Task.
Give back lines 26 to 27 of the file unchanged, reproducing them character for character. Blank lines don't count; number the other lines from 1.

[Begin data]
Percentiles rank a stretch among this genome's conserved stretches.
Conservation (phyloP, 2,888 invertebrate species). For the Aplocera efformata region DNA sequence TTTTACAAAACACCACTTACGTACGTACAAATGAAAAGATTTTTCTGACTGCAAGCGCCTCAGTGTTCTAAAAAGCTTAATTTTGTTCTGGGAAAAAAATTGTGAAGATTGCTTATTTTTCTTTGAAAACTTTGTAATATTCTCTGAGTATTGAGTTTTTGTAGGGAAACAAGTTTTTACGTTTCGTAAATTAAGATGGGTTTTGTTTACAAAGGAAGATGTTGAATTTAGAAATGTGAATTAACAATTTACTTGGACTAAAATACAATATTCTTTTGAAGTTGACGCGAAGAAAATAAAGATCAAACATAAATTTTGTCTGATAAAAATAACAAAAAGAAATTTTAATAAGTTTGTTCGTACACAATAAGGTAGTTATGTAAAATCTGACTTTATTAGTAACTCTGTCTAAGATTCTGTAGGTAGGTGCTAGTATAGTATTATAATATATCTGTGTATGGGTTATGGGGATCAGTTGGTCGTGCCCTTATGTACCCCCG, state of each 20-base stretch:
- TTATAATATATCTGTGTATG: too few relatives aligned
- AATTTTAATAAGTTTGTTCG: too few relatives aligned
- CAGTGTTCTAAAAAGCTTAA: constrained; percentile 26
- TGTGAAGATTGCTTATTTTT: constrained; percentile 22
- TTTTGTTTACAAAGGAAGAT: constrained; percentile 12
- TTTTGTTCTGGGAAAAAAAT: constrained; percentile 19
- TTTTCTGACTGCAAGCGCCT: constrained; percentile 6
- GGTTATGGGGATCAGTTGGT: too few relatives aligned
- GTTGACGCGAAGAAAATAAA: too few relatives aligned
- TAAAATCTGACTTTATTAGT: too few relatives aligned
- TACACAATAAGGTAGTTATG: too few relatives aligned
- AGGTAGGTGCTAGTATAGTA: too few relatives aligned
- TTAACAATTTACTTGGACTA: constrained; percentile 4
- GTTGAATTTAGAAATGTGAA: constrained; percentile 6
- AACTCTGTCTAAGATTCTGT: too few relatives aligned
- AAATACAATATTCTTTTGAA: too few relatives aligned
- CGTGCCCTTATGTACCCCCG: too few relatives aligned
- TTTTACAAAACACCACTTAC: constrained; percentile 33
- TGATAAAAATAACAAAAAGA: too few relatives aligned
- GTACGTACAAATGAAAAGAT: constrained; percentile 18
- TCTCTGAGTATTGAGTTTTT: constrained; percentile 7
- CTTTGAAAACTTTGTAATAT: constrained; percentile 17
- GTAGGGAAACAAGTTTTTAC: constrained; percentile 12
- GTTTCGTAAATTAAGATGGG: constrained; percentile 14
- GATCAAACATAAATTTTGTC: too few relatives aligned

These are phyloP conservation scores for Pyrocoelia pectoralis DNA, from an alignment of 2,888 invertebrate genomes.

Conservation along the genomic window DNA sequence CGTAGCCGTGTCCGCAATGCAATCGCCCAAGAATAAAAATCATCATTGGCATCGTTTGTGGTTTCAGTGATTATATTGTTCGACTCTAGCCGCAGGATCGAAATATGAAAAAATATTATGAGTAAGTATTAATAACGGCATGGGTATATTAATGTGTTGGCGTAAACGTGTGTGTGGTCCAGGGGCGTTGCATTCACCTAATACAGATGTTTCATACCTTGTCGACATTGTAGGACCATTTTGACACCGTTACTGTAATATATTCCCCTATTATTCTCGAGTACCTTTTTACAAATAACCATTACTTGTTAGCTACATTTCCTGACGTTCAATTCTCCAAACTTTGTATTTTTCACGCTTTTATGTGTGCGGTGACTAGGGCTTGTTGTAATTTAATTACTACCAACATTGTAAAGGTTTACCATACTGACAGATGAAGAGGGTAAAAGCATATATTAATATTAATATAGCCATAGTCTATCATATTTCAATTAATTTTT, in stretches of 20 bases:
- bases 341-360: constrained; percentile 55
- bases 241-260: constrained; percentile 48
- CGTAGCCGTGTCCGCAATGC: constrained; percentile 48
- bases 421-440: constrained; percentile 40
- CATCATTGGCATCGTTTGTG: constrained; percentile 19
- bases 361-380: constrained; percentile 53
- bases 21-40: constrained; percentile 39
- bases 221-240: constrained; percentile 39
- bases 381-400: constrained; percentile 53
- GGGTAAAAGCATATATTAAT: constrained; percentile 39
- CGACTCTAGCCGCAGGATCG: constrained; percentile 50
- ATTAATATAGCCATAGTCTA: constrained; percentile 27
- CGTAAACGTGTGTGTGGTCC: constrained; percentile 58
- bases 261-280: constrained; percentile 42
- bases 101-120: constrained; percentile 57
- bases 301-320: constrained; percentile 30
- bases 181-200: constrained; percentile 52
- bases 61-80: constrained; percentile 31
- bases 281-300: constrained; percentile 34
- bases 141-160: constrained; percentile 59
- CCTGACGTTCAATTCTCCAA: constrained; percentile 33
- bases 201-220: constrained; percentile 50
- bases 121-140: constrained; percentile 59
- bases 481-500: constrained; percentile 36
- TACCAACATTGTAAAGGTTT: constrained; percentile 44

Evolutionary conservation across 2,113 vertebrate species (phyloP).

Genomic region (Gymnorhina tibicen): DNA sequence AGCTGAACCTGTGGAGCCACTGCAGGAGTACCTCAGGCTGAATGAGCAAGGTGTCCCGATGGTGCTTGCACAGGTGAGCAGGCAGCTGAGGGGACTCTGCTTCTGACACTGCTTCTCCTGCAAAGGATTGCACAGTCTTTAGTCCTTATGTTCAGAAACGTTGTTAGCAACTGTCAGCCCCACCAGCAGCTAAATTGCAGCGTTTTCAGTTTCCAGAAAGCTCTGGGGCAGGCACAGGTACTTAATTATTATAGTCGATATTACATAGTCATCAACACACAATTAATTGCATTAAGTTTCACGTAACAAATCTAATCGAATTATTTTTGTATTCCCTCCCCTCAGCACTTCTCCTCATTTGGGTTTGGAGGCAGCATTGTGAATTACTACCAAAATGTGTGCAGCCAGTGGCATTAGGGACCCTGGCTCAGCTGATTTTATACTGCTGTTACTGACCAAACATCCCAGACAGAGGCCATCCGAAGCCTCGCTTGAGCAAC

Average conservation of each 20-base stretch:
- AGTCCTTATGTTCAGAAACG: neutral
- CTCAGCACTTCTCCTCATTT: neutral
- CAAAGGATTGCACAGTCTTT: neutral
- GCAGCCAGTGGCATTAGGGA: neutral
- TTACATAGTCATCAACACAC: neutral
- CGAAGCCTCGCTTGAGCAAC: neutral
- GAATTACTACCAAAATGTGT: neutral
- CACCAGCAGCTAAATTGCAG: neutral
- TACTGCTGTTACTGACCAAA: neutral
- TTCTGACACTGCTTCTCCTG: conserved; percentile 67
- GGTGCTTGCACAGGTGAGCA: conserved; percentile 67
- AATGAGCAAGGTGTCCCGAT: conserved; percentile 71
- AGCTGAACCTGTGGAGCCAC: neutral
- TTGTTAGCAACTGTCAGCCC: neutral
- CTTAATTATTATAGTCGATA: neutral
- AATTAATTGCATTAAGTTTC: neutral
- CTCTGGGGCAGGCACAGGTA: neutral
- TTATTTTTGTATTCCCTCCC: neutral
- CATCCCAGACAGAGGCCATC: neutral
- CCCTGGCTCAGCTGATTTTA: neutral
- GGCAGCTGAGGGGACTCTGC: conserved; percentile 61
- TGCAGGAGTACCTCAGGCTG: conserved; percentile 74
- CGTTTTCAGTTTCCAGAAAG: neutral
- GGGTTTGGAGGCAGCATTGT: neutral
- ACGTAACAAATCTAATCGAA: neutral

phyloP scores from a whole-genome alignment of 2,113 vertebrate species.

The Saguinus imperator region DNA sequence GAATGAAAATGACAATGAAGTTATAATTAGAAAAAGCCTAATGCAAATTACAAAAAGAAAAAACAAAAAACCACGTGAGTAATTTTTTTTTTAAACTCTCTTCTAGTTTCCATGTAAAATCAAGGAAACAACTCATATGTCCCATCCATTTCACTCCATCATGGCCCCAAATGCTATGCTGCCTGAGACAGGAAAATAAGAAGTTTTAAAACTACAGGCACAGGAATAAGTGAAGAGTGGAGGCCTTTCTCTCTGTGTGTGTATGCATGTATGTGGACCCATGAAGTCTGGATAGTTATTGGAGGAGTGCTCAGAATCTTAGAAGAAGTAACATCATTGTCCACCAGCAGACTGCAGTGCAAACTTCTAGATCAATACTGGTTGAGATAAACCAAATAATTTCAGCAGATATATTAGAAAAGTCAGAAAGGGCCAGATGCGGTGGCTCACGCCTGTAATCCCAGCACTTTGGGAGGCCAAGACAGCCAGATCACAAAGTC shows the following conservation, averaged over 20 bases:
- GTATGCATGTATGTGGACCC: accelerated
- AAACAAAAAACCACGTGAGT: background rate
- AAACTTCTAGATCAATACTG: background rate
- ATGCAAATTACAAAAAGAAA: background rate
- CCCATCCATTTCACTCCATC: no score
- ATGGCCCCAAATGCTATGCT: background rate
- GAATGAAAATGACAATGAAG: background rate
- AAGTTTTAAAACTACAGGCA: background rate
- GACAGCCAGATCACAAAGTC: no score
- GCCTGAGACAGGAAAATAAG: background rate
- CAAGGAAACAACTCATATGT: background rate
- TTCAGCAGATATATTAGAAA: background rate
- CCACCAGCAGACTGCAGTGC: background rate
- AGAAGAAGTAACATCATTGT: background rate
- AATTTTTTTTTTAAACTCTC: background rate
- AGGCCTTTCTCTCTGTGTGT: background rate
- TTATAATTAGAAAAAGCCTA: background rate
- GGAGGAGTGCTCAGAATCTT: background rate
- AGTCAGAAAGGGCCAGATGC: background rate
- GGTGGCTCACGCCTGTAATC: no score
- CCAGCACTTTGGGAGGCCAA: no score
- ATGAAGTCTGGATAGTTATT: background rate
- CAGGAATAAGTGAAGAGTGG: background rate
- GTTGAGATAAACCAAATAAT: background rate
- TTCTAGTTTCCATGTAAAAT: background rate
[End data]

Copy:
- GTTTCGTAAATTAAGATGGG: constrained; percentile 14
- GATCAAACATAAATTTTGTC: too few relatives aligned